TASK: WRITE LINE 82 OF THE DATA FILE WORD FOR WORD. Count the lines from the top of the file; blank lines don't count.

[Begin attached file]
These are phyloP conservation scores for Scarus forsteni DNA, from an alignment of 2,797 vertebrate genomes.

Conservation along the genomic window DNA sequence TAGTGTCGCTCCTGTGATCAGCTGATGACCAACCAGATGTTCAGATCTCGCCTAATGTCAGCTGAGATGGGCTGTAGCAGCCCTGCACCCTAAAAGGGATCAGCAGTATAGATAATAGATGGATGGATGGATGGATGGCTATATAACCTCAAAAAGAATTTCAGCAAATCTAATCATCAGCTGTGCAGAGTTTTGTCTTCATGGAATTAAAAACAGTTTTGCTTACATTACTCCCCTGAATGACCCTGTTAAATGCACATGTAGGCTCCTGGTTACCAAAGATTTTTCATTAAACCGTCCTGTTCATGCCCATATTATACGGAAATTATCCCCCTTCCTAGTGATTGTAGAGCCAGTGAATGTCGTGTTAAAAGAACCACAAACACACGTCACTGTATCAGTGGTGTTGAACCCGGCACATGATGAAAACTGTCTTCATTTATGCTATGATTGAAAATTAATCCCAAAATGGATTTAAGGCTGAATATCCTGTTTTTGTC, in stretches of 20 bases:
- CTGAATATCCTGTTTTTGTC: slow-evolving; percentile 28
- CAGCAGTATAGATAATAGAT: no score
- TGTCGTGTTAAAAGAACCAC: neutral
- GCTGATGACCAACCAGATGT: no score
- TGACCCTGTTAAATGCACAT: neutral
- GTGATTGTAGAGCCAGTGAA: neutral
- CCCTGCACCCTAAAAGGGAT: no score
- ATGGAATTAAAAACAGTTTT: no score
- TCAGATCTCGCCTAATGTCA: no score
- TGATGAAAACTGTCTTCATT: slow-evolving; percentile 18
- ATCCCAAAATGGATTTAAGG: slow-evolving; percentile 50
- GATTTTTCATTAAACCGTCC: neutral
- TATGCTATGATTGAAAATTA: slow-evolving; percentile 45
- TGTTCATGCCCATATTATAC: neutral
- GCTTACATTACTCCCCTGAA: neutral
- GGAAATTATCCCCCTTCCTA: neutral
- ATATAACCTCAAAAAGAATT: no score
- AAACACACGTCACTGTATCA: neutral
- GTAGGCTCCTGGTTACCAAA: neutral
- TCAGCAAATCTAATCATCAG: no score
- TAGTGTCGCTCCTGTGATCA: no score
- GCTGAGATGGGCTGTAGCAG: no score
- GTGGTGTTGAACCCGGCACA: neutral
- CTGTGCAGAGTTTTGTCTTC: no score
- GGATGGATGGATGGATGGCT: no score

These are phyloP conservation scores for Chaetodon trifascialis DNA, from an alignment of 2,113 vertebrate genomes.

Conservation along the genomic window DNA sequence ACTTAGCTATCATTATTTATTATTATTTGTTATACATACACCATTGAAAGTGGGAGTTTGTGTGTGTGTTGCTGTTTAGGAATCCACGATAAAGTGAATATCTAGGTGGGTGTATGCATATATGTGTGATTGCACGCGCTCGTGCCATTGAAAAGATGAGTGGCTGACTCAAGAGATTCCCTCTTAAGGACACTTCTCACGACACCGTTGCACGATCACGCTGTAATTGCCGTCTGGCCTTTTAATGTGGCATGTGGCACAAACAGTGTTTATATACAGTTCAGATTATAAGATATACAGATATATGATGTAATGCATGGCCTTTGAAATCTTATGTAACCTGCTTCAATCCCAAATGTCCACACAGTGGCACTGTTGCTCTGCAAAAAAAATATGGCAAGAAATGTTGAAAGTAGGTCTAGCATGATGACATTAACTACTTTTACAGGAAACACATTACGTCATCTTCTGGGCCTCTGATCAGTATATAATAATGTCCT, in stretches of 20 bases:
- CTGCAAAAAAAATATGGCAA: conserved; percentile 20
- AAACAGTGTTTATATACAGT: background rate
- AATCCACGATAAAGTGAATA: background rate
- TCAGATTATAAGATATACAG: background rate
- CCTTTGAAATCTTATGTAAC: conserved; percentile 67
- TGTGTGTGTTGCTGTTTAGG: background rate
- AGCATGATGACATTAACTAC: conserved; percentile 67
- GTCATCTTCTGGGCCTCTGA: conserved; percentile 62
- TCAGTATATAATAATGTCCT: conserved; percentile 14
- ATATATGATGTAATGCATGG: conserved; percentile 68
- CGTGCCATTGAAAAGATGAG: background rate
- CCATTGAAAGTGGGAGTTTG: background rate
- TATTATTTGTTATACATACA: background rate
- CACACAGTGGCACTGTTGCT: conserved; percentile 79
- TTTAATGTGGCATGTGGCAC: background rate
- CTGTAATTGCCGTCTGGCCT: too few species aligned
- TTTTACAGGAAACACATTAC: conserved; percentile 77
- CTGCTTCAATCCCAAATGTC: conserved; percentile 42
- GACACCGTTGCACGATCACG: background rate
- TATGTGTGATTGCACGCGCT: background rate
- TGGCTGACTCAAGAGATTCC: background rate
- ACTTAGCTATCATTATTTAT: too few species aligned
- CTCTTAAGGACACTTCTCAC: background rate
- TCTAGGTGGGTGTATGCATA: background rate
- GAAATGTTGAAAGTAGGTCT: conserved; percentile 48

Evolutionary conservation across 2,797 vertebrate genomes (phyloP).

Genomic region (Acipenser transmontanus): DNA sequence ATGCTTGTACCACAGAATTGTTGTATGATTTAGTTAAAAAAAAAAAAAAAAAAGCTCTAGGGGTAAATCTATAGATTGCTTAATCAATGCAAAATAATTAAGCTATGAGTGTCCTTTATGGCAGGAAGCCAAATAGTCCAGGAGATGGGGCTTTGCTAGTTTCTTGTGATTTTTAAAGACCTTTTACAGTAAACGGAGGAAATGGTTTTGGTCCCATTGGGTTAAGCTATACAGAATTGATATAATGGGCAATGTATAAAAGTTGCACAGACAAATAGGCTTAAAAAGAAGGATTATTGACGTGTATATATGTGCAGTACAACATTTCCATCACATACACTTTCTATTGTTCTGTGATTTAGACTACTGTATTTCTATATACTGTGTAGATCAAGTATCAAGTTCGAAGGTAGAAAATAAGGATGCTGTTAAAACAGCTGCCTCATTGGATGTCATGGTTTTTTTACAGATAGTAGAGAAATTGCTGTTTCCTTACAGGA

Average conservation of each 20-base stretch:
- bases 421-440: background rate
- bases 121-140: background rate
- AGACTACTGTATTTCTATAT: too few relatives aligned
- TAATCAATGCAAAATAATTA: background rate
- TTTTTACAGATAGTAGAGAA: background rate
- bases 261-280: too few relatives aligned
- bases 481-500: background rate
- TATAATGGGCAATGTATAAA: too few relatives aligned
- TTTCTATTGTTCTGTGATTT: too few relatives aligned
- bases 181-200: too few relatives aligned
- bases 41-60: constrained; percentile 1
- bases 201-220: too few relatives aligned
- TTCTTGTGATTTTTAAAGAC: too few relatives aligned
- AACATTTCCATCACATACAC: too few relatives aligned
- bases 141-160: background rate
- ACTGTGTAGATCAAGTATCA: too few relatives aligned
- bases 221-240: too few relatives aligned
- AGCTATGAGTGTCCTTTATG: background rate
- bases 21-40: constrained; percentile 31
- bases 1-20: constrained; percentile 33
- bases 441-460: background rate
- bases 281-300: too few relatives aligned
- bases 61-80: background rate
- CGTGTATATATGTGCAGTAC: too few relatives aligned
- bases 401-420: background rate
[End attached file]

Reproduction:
- bases 401-420: background rate